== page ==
When hMSCs reached 70 % confluency, the medium was refreshed with 10 ml serum-free Dulbecco’s modified Eagle’s Medium (DMEM; GIBCO, Rockville, MD, USA) containing antibiotics (100 units/ml penicillin G, 100 μg/ml streptomycin, and 0.25 μg/ml amphotericin B; GIBCO). The cell culture-conditioned media were collected after incubation for 48 h. This medium was defined as MSC-CM.

For clinical use, MSC-CM was then concentrated and stored as described below. Briefly, MSC-CM was centrifuged for 5 min at 1500 rpm and then for another 1 min at 15,000 rpm to remove any cells. Five milliliters MSC-CM was mixed with 45 ml 100 % ethanol and incubated at −20 °C for 1 h. The mixture was centrifuged for 15 min at 15,000 rpm at 4 °C, and the supernatant was discarded. The precipitate was suspended again in cold 90 % ethanol and centrifuged for 15 min at 15,000 rpm at 4 °C. The final precipitate was frozen at −80 °C, lyophilized, and stored at −80 °C until use.

To verify the safety, MSC-CM was examined for not only contamination with bacteria, fungi, or mycoplasmas but also virus infection including hepatitis B and C virus, human immunodeficiency virus, and human T-cell leukemia virus before the following procedures.

Enzyme-linked immunosorbent assay (ELISA)

The levels of IGF-1, VEGF, TGF-β1, hepatocyte growth factor (HGF), fibroblast growth factor (FGF)-2, platelet-derived growth factor (PDGF)-BB, BMP-2, and stromal cell-derived factor (SDF)-1α in MSC-CM were investigated using ELISA. The concentration of these factors was measured using a Human Quantikine ELISA kit (R&D Systems, Minneapolis, MN, USA) according to the manufacturer’s instructions. Briefly, 200 μl MSC-CM, DMEM-0 % FBS, or DMEM-30 % FBS were added to 96-well microplates that were coated with a monoclonal antibody recognizing the factor of interest and incubated for 2 h. After washing with phosphate-buffered saline (PBS), a horseradish peroxidase-conjugated antibody against the cytokine or growth factor was added to each well, incubated for 2 h, and washed. Substrate solution was added and incubated for 30 min, and the reaction was terminated by addition of the stop solution. Cytokine levels were determined by measuring the optical density at 450 nm using a microplate spectrophotometer (Benchmark Plus; Bio-Rad, Hercules, CA, USA).

Patient selection

Eight partially edentulous patients who were diagnosed as needing bone augmentation, including maxillary sinus floor elevation (SFE), guided bone regeneration (GBR) and socket preservation (SP), were enrolled in this study. Because of severe alveolar bone atrophy, all the patients had problems with retention of conventional removable dentures, and these procedures and application of dental implants were expected to solve this problem. The criteria for application of these procedures are <5 mm residual bone from the sinus floor to the alveolar ridge in SFE cases and <10 mm of residual bone height in GBR cases.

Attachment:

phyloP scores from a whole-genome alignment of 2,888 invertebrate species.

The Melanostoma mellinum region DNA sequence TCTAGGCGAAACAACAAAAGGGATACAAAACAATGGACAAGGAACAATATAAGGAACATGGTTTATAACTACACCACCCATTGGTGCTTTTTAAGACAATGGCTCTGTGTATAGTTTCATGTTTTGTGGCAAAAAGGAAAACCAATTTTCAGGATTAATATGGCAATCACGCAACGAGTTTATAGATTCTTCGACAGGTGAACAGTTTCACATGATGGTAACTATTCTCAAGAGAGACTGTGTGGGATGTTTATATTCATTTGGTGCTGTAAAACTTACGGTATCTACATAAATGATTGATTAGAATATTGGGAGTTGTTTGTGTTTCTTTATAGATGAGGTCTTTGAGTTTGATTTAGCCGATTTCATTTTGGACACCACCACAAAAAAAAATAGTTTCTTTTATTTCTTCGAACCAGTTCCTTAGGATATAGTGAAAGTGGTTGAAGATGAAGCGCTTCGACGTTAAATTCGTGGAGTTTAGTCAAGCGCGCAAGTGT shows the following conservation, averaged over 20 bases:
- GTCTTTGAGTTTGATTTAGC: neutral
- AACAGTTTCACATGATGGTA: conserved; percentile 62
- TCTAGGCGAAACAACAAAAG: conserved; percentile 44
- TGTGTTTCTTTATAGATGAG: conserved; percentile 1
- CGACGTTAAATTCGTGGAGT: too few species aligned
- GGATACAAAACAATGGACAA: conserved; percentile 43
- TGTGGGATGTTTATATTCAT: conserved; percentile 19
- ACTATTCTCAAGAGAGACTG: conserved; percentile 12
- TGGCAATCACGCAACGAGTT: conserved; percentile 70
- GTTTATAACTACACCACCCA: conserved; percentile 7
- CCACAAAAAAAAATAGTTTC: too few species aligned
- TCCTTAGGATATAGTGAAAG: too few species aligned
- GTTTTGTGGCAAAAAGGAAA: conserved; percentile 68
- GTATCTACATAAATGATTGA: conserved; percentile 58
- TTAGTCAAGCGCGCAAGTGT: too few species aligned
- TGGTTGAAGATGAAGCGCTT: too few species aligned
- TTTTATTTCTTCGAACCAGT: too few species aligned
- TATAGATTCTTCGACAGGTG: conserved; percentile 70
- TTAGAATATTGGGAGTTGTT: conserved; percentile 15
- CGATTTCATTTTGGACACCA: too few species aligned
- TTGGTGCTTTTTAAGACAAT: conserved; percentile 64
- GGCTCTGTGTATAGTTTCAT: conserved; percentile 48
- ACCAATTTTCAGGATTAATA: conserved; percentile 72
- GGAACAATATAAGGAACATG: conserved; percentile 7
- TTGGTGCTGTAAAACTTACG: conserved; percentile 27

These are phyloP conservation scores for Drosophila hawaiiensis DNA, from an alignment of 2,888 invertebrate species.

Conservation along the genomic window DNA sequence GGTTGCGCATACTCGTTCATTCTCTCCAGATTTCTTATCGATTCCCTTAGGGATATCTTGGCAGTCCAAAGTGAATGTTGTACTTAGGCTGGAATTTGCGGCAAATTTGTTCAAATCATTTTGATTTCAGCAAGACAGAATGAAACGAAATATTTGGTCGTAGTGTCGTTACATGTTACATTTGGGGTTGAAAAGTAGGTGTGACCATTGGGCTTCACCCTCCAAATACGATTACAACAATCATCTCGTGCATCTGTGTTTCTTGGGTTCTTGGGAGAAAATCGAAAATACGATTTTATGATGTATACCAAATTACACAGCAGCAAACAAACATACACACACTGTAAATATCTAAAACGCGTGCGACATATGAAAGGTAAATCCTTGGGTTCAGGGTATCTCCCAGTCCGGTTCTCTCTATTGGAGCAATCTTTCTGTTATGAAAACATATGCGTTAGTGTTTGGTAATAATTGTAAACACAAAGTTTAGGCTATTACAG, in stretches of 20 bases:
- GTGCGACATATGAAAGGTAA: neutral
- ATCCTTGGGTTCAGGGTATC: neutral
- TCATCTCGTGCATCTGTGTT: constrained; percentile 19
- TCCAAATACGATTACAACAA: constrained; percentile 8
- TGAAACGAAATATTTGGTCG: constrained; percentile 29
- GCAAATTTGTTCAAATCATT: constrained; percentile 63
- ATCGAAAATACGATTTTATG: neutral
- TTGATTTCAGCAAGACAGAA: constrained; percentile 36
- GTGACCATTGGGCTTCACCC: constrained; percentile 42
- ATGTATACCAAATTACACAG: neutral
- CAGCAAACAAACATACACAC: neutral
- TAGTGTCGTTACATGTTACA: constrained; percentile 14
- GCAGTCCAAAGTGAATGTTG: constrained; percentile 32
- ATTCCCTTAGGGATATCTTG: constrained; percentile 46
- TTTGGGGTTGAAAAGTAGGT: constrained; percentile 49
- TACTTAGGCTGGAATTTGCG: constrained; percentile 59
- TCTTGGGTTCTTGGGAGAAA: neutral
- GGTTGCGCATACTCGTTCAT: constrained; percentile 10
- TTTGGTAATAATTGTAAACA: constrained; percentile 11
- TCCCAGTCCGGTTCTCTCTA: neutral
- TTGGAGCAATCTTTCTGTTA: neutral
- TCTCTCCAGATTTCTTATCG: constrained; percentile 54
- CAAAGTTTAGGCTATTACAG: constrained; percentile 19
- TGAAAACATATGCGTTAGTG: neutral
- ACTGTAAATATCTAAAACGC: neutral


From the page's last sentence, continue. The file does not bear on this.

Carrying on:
After routine oral and physical examinations, patients who did not desire to undergo surgery for autogenous bone harvesting were selected for this study. All patients were healthy and free from any disease that may have influenced the outcome of this study (e.g., diabetes, malignant tumor, autoimmune disease, bone disease, endocrine disease). Each patient provided informed consent after receiving detailed information about the surgical procedures, graft materials, alternative treatments, and uncertainties of using a new method. The ethics committee of Nagoya University Hospital approved this research protocol (No.3437). Clinical, radiographic and histological data from two patients who underwent the SFE procedure without MSC-CM were also used retrospectively as reference controls.

Preparation and application of MSC-CM

During the surgery, MSC-CM was dissolved in 5 ml saline. As a scaffold, porous pure beta-tricalcuim phosphate (β-TCP; Osferion®, Olympus Terumo Biomaterials, Tokyo, Japan) was used in SFE and GBR cases. In some cases with small and four-wall defects in SP cases, a shell-shaped atelocollagen sponge (ACS) (Terudermis®; Olympus Terumo Biomaterials) was also used as a scaffold. β-TCP (1 g) or ACS (8 mm in diameter × 25 mm in length) was soaked with 3 ml of MSC-CM solution for at least 5 min and then used for grafting (Fig. 1).

Fig. 1
figure 1

Preparation of MSC-CM for implantation with different scaffolds. a Lyophilized MSC-CM is dissolved in saline during the surgery. b MSC-CM is mixed with β-TCP. c An atelocollagen sponge is soaked in MSC-CM solution

Surgical procedures

All surgical procedures were conducted under local anesthesia. The SFE procedure was performed using the lateral window approach [22]. Briefly, a window was created with a round diamond burr at the lateral maxillary sinus wall. After removing the bone, the sinus membrane was elevated. The space created by this procedure was filled with the mixture of MSC-CM and β-TCP (MSC-CM/β-TCP). In cases of simultaneous implant placement, Brånemark MkIII Groovy or NobelActive implants (Nobel Biocare, Zürich, Switwerland) were placed into the alveolar bone at a depth of at least 5 mm according to pre-surgical computer simulation. The lateral window was then covered with a bioabsorbable poly-lactic acid-glycol acid (PLGA) membrane (GC Membrane®, GC, Tokyo, Japan). The mucoperiosteal flap was repositioned and sutured in the usual manner. The GBR procedure was performed after the mucoperiosteal flap was elevated. In cases of simultaneous implant placement, implants were placed in the same manner as described above. Because of the atrophic alveolar bone, exposed threads of the implants were covered with MSC-CM/β-TCP. In SP cases such as tooth extraction sockets, the bone defects were filled with MSC-CM/ACS. After grafting MSC-CM/β-TCP, the grafted areas were covered with PLGA membranes. Lesions grafted with MSC-CM/ACS were not covered with any membranes, and all lesions were closed with a tension-free mucoperiosteal flap. In all cases, the second-stage surgeries were performed about 6 months after implant placement (first-stage surgery). All surgeries were performed by the same surgeon (W.K.).